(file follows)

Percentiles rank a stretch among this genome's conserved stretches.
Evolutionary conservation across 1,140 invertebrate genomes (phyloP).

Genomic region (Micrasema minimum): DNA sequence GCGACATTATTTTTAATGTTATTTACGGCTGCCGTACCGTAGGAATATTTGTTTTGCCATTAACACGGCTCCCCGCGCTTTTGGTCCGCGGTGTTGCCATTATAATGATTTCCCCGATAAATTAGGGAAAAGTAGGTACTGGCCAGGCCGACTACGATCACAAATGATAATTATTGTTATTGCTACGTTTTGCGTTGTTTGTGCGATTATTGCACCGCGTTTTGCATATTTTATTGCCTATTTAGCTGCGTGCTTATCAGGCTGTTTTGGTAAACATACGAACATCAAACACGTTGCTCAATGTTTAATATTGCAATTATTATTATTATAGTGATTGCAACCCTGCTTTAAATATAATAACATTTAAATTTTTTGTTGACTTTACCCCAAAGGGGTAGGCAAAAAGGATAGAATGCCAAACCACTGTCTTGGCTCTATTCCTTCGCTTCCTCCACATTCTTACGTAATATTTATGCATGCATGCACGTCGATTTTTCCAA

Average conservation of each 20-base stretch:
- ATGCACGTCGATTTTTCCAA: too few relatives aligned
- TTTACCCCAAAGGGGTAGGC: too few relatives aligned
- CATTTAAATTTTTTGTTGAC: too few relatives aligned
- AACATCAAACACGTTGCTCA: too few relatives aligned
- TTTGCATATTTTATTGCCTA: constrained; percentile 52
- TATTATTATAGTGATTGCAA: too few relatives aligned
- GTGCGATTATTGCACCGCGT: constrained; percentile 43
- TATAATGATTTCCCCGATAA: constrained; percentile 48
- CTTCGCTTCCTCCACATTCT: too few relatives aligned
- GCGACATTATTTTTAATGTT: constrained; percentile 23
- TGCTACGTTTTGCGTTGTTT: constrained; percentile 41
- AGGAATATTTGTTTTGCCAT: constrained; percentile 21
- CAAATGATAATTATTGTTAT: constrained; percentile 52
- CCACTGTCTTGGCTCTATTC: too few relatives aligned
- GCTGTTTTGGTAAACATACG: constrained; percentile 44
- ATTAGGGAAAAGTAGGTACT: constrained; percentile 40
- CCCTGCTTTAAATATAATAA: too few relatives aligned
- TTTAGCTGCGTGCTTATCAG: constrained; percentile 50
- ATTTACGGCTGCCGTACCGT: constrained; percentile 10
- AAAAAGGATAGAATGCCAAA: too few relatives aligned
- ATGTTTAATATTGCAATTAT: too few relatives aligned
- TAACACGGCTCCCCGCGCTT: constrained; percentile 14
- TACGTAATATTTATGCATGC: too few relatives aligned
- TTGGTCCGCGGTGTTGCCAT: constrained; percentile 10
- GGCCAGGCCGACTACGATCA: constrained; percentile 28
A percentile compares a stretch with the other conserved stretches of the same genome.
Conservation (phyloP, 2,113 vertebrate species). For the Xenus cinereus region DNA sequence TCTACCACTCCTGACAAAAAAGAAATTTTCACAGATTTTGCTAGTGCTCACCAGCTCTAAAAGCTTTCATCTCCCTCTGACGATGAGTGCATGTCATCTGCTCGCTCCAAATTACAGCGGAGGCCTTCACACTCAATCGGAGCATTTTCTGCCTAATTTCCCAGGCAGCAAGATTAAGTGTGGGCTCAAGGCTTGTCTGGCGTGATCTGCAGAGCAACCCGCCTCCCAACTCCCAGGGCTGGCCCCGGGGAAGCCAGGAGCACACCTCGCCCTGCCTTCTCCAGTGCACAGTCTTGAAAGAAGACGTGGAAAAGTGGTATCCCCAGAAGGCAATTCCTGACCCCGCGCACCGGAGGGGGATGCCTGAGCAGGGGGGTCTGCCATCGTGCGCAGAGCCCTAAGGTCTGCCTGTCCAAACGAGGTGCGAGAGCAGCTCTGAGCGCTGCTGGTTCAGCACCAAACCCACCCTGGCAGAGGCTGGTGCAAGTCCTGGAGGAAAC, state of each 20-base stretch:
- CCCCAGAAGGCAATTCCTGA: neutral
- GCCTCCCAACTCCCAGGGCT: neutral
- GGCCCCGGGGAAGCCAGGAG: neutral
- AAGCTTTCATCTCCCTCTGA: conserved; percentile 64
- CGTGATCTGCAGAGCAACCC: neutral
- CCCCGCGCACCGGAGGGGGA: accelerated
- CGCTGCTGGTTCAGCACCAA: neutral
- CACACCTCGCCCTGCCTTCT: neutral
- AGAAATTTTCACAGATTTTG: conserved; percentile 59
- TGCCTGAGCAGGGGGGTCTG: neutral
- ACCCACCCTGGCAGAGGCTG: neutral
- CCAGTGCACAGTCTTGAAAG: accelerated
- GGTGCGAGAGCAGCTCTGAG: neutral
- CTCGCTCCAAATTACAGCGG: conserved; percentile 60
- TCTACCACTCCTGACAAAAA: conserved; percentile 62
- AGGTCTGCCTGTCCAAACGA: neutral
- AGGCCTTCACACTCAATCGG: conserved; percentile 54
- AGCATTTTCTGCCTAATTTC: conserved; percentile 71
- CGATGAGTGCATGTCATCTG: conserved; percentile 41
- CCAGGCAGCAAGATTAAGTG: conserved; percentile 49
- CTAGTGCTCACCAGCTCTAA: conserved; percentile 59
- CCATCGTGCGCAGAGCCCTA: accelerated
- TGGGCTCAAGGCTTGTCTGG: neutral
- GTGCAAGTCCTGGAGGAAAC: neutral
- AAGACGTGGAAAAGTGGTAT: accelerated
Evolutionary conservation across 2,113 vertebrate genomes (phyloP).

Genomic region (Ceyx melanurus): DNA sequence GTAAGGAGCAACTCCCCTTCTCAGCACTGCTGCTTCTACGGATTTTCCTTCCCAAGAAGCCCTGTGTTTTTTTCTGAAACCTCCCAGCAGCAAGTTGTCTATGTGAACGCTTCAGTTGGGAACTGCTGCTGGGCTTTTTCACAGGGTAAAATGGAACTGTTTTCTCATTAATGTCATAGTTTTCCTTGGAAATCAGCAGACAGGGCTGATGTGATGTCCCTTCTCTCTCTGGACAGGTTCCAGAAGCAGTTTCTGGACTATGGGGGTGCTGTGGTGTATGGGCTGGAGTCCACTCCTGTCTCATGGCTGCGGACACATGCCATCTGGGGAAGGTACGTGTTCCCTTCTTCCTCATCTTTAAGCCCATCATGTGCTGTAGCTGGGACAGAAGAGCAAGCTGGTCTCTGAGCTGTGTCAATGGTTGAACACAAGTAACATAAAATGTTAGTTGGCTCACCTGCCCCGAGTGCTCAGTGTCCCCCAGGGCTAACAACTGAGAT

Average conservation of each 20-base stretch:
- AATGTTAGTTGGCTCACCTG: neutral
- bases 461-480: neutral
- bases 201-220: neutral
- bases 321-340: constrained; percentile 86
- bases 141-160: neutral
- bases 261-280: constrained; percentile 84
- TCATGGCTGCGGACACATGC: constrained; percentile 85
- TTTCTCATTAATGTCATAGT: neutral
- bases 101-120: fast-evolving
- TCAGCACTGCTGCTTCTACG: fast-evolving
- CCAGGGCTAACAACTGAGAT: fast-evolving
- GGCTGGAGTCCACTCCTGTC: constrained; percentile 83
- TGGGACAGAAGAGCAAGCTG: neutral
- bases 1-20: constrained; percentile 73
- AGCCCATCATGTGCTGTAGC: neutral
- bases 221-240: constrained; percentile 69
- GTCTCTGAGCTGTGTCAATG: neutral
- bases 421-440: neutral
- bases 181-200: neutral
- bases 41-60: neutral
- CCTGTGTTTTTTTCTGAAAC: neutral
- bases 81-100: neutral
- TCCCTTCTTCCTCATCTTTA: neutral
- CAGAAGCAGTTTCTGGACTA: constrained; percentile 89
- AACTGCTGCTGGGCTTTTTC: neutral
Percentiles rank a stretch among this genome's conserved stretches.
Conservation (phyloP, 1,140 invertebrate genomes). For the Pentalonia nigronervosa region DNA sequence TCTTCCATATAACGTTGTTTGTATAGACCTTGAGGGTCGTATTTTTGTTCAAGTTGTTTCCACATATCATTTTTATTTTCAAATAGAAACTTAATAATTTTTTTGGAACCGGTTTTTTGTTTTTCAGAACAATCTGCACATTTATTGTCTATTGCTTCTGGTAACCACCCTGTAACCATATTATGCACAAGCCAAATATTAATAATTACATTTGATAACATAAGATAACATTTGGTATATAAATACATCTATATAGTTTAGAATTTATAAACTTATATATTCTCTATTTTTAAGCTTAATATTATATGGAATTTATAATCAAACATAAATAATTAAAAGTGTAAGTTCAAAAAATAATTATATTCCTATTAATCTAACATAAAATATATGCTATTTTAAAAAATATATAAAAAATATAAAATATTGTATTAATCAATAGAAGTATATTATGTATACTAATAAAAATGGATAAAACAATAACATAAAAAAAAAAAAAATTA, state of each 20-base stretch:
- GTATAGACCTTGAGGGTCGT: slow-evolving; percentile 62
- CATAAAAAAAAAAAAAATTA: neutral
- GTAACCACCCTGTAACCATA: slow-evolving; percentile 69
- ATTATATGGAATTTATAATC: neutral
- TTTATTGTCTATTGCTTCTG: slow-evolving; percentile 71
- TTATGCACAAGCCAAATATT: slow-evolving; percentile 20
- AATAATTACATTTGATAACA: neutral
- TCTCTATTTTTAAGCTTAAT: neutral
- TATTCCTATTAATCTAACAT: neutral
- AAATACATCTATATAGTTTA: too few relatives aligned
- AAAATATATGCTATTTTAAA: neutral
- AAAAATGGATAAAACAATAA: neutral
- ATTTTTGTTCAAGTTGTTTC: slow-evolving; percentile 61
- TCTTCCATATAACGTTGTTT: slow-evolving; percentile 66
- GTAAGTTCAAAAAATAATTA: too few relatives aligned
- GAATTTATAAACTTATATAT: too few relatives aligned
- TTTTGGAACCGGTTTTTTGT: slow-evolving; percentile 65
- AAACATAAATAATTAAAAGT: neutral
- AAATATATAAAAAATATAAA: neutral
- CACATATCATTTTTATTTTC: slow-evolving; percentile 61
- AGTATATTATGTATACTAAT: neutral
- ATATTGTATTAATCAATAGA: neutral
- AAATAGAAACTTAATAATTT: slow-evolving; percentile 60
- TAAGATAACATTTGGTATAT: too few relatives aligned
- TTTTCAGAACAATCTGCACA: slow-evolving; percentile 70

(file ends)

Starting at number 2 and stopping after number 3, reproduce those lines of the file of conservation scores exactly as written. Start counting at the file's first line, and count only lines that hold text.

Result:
Evolutionary conservation across 1,140 invertebrate genomes (phyloP).

Genomic region (Micrasema minimum): DNA sequence GCGACATTATTTTTAATGTTATTTACGGCTGCCGTACCGTAGGAATATTTGTTTTGCCATTAACACGGCTCCCCGCGCTTTTGGTCCGCGGTGTTGCCATTATAATGATTTCCCCGATAAATTAGGGAAAAGTAGGTACTGGCCAGGCCGACTACGATCACAAATGATAATTATTGTTATTGCTACGTTTTGCGTTGTTTGTGCGATTATTGCACCGCGTTTTGCATATTTTATTGCCTATTTAGCTGCGTGCTTATCAGGCTGTTTTGGTAAACATACGAACATCAAACACGTTGCTCAATGTTTAATATTGCAATTATTATTATTATAGTGATTGCAACCCTGCTTTAAATATAATAACATTTAAATTTTTTGTTGACTTTACCCCAAAGGGGTAGGCAAAAAGGATAGAATGCCAAACCACTGTCTTGGCTCTATTCCTTCGCTTCCTCCACATTCTTACGTAATATTTATGCATGCATGCACGTCGATTTTTCCAA